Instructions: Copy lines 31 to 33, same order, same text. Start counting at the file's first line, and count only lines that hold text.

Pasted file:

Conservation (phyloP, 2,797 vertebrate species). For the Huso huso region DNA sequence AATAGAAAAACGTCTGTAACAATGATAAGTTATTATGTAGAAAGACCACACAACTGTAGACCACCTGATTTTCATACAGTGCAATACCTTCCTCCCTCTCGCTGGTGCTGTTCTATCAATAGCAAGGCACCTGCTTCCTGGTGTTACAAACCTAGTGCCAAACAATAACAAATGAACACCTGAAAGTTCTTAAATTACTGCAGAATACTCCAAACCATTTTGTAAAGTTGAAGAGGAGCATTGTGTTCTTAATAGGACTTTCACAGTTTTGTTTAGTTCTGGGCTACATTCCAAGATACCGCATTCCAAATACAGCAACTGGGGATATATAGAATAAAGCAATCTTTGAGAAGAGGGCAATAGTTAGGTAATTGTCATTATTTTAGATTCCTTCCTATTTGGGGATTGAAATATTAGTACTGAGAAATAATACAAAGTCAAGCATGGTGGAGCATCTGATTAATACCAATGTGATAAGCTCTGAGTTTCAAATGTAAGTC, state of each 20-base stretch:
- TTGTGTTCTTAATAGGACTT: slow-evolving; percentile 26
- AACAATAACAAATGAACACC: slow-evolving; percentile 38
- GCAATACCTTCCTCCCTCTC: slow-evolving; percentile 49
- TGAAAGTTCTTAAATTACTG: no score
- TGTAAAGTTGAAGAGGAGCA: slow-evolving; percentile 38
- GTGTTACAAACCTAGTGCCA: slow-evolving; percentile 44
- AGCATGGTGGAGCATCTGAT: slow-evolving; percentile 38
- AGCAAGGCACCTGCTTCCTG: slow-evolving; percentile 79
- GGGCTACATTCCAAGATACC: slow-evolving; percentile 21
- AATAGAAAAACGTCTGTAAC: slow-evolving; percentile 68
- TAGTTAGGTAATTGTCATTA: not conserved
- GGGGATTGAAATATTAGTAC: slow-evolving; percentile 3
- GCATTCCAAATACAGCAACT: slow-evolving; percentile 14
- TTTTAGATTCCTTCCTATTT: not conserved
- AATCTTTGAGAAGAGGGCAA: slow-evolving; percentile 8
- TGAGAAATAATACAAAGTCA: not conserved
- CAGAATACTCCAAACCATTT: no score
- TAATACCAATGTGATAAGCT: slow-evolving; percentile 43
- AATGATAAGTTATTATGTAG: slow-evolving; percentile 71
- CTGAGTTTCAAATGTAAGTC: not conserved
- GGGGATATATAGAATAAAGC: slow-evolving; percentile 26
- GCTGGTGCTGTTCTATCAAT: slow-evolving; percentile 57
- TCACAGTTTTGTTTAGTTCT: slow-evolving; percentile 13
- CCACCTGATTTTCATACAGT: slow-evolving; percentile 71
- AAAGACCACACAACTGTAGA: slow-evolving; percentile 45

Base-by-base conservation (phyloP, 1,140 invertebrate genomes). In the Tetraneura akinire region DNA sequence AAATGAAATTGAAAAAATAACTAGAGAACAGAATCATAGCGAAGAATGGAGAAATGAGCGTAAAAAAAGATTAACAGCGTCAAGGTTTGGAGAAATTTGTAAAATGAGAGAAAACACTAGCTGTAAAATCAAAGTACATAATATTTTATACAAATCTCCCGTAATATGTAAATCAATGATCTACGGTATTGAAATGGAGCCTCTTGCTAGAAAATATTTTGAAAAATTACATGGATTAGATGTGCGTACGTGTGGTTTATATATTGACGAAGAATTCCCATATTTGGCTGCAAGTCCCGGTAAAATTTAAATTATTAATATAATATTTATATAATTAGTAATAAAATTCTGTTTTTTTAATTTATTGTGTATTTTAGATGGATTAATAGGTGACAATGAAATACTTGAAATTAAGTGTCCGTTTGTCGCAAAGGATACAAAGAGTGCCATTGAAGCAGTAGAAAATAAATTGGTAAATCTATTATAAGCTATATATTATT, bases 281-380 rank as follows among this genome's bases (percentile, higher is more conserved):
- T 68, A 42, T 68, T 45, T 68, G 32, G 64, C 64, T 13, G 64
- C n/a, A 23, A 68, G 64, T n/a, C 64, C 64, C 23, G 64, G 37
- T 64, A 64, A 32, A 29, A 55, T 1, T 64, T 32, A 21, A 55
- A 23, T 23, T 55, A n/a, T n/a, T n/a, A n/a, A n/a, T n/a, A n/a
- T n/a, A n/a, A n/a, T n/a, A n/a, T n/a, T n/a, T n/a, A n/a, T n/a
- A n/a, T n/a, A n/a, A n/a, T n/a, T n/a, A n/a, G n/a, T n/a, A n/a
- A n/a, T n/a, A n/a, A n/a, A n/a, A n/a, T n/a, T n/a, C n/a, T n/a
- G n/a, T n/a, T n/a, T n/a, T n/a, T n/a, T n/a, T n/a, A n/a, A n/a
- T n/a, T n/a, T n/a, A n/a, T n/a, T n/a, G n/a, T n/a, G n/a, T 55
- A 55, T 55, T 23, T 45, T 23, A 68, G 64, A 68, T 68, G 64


- A 23, T 23, T 55, A n/a, T n/a, T n/a, A n/a, A n/a, T n/a, A n/a
- T n/a, A n/a, A n/a, T n/a, A n/a, T n/a, T n/a, T n/a, A n/a, T n/a
- A n/a, T n/a, A n/a, A n/a, T n/a, T n/a, A n/a, G n/a, T n/a, A n/a